Caught Black-Handed: Why Did Volkswagen Cheat?
Caught Black-Handed: Why Did Volkswagen Cheat?
It’s amusing to watch the mainstream press sink its fangs into an auto scandal. Business-page reporters hurriedly scan the releases and the statements—quickly now, the home page needs updating every 17 seconds—and distill a basic, highly superficial narrative. Press agents for experts in all manner of non-automotive subjects, from business ethics to crisis management to consumer advocacy, flood the email inboxes of the news outlets, their clients desperate for the exposure that comes from getting a rote observation into quotes. The flames of public outrage get fanned for a few days with hyperbolic and often-inaccurate punditry.
Granted, Volkswagen’s diesel doomsday is not a simple story, rife as it is with technical inside-baseball. Basically, VW programmed an algorithmic routine into the controllers of its model-year 2009–2015 2.0-liter turbo-diesel engines that recognized the protocols of the EPA’s FTP-75 test, including the US06 and SC03 cycles, and altered the engine calibrations to selectively reduce oxides of nitrogen to make the engine compliant with U.S. EPA Tier 2, Bin 5 limits, all in violation of sections 203(a)(3)(B) and 203(a)(1) of the Clean Air Act.
Legions of TDI owners who thought they bought a “Clean Diesel” (in spite of the slip-slap sound of the stinky, carbon-rich fuel going into their tanks) howled in indignation. Were they victims of a greedy corporate evil, or of ordinary people in the trenches trying to wriggle out of a difficult spot? Here’s a theory on why a carmaker that seemed to have the world conquered made such a heinously bad, unethical, and trust-eroding decision that equally battered both its reputation and its market value.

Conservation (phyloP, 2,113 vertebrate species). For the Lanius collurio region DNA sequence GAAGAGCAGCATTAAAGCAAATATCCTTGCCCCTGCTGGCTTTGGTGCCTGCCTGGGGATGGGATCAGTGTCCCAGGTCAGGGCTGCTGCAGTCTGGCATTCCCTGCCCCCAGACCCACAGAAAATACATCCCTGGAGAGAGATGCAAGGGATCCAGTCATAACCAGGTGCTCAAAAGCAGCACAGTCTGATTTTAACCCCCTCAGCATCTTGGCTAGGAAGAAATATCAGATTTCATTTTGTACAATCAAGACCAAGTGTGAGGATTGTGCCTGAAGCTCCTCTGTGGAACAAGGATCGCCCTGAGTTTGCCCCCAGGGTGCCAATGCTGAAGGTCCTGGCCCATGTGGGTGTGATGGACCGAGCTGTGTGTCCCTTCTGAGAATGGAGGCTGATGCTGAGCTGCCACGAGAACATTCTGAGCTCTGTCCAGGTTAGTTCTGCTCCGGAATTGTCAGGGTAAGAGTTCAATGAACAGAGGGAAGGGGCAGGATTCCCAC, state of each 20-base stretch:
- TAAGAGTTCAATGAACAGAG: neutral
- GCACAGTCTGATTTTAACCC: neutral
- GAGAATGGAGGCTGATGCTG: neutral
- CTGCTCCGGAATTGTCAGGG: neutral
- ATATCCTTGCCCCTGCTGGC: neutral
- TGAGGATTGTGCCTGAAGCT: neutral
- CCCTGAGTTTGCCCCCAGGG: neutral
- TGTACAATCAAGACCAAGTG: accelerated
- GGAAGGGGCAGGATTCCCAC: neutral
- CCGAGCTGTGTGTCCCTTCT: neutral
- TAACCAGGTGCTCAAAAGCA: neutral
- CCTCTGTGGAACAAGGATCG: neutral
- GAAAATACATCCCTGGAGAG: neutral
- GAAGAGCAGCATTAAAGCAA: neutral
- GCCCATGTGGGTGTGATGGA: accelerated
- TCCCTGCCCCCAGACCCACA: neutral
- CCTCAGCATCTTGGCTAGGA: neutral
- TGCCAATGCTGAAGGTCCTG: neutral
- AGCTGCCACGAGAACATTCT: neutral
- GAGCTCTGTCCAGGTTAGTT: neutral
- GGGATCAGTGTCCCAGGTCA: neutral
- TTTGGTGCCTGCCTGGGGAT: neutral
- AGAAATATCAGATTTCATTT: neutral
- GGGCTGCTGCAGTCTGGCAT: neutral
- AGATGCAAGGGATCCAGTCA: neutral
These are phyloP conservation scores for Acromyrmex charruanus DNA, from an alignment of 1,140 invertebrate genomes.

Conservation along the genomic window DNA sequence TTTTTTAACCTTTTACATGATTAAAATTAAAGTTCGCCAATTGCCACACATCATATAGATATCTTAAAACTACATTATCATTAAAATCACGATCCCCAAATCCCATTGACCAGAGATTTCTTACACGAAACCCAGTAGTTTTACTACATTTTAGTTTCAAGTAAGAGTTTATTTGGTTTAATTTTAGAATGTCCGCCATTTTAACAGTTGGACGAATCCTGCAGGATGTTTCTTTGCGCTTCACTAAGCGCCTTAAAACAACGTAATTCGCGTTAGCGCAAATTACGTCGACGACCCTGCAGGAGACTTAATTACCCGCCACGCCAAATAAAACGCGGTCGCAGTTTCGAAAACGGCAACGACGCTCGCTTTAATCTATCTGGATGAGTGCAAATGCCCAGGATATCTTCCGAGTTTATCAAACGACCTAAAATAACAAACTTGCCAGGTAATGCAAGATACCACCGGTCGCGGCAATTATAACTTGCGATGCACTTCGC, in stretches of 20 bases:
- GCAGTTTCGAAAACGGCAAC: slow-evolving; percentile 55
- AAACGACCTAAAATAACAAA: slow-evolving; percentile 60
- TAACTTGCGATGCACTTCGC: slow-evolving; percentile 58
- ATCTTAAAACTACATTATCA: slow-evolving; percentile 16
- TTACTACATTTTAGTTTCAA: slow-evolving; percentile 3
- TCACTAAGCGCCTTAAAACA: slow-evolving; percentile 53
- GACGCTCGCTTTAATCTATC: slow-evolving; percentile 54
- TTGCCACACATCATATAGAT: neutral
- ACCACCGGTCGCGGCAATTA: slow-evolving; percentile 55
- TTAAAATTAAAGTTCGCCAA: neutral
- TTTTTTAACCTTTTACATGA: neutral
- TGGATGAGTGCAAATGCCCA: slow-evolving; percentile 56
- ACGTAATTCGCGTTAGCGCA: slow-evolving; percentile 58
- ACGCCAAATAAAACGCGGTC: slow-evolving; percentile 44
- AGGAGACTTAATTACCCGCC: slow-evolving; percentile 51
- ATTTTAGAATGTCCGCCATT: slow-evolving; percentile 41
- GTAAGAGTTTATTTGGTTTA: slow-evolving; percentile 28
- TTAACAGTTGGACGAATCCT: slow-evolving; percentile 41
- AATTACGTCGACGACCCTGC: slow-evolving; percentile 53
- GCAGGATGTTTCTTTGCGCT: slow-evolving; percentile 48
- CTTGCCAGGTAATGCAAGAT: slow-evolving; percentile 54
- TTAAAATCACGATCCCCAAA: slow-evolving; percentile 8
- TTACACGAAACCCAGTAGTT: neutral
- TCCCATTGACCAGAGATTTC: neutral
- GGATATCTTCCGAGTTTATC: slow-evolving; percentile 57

While other automakers pursued hybrids and electric cars, VW long ago bet its green-tech chips on diesels. The decision was emblematic of VW’s prioritization of Europe, where diesels are popular, over diesel-averse North America, a market the carmaker has traditionally dismissed as secondary. The pressure on VW engineers to deliver a clean diesel, or one delivering both good fuel economy and low emissions, was titanic, but the effort ran headlong into U.S. regulations.
The decision to cheat must have happened sometime before 2009, two years after the EPA’s Tier 2 emissions standards were in full effect. Tier 2 sets extremely difficult requirements for diesels, cutting allowable oxides of nitrogen by 83 percent over Tier 1 regs, to 0.07 gram per mile (fleet average). NO and NO2 (NOx), the strange chemical compounds formed by the high temperature and pressure of an internal-combustion engine, especially diesels, contribute to ground-level ozone, or smog. Tier 2 established by far the toughest NOx standard in the world.
It came at a bad time for VW. The most effective technology to cut NOx is called selective catalytic reduction (SCR), which involves spritzing small amounts of urea and water into the exhaust stream to facilitate the breakdown of NOx into nitrogen and carbon dioxide. The problem is that SCR requires a tank, a pump, and plumbing—not easy things to package on a small vehicle platform such as the PQ35, the aging component set comprising the fifth-generation Golf and Jetta.
There’s more to putting a urea tank on a car than just lashing it down with zip ties. The floorpan will likely change, the addition of a secondary filler can mean retooling a quarter-panel, and the reengineered car has to go through full crash certification. Golf V owners liked their multilink rear suspensions, a feature that probably would have to be scrapped in favor of a more compact torsion beam to leave room for the tank. (The larger Passat got a urea system in 2012, but VW programmed it so that, apart from the emissions test, it would be stingier with the urea injections, meaning that the owner wouldn’t be inconvenienced with refilling the tank as often.)